Tuesday, August 27, 2013

Knots, Netting and Hammock Making

We all want a little more of this scenery in our lives, but even if you don't have the dock, the hammock can still be an accessory to your life so you can take a mini vacation during your day.



Today you will learn everything you need to know about making netting and your very own hammock.











Tools Required For Netting



Netting Needle



Now if you do not possess one of these, do not panic. Also, please, whatever you do, do not go out and buy something unnecessarily. If you own a sharp knife and can get your hands on a piece of 1 1/2 x 2 1/2 x 12" hardwood, you can save yourself the wait and more importantly, money.



This image will serve as a sample template. There are many different netting needles, there is no exact way to make your own. As long as it imitates the likeness of the image on the right, you are good to go.



Taking your piece of hard wood, take a pencil and lightly trace out a picture of a row boat as it would look from a sky view. The tail of the boat should have a square indent. This is where your yarn will stay locked into place so it can be wound up. Next, draw inside this "boat" shape a U with a pointed middle. Cut out the U shape carefully with your carving knife, chipping away slowly in the middle and working your way out. Cut away from you at all times.



Netting



You can find netting in craft stores, kmart, wal-mart, etc. You can also find it online, search amazon.com. Look for 30-ply "Butchers Twine" or other strong strings that are not harsh on skin.



Metal Rings



These will serve as the ends of your hammock. Look at your local hardward store for these, you want them to be solid metal and 2" in diameter.



Two 1"x3"x29" Boards-a.k.a "Clews"



Taking a drill, with a 3/8" bit, make 12 holes in each board. Be sure to bevel the edges of the holes so that it doesn't start to cut into your strings. Set aside for the assembly of hammock.



Netting Gauge



This is a piece of wood or plastic that is 2" wide that you will use to make uniform mesh sizes.







How To Begin



Just as the image on the left shows, start to slowly wind your twine around your netting needle until the needle is full.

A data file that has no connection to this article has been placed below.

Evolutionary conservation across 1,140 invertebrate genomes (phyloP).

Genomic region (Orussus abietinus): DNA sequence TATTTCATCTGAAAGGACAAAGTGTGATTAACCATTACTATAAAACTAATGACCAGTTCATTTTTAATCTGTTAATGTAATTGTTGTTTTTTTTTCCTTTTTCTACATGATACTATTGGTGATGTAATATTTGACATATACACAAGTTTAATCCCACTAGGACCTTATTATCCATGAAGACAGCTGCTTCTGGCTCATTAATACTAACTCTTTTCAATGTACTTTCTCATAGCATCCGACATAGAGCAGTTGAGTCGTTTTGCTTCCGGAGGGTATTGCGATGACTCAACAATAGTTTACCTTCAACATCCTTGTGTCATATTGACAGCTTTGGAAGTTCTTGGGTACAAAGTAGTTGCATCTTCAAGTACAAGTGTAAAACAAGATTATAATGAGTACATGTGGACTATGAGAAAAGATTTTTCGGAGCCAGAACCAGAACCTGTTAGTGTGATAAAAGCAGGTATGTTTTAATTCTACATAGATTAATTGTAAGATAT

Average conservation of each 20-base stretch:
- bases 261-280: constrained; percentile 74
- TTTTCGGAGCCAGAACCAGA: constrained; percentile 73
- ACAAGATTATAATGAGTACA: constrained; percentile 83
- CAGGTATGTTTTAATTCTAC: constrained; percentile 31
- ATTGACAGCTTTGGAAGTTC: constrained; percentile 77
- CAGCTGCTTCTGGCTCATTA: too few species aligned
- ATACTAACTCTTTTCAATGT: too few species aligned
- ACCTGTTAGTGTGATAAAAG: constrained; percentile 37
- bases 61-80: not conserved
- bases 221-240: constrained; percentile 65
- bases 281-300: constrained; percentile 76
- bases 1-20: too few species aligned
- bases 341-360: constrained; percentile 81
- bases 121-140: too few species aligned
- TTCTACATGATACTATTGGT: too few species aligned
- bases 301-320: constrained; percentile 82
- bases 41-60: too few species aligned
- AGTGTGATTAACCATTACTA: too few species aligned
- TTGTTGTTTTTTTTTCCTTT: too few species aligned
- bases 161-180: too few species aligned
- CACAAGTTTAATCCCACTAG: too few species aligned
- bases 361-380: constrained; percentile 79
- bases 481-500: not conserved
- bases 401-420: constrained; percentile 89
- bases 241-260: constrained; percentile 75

Now borrow a shower curtain ring from your bathroom, and tie the end of the twine to it, and anchor the ring firmly around a heavy piece of furniture or other object of significant weight.











Now Take your Gauge (2" wide) and hold it firmly against a just completed loop. Now wrap your twine around the gauge to make the next loop. All this does is ensure that your netting is equal in distance between each new knot. See Below image



The first column in the image below is the Basic Knot. This is the most common knot used repeatedly to make a hammock or other netting project.



The 2nd column on the below image is called the Increase Knot, which is used just as it sounds, to make one row longer than the previous one.



The 3rd column is called the Decrease Knot which makes the next row smaller than the previous one.



The 4th and last column is called New Row which is self-explanatory. When you are ready to make your next row, turn your mesh over and make your first knot in the last loop of the old row.







Now to get started on your hammock, make a single loop. You will be working diagonally out from the top left corner until you reach the bottom right. Move to the next row and increase to make now two loops. Build your hammock up slowly in stages, row by row, increasing in loops one by one, until the bed reaches 3 feet in width. Now start increasing at the end of one row and decreasing at the end of the next row until the hammock bed's longest side measures 7 feet in length. When one side is 7 ft. in length, begin decreasing at the end of every row remaining until you have just two loops left.See Image Below
Tie the remaining two loops together to prevent your project from unraveling and cut off your excess twine.































Attaching Your Hammock








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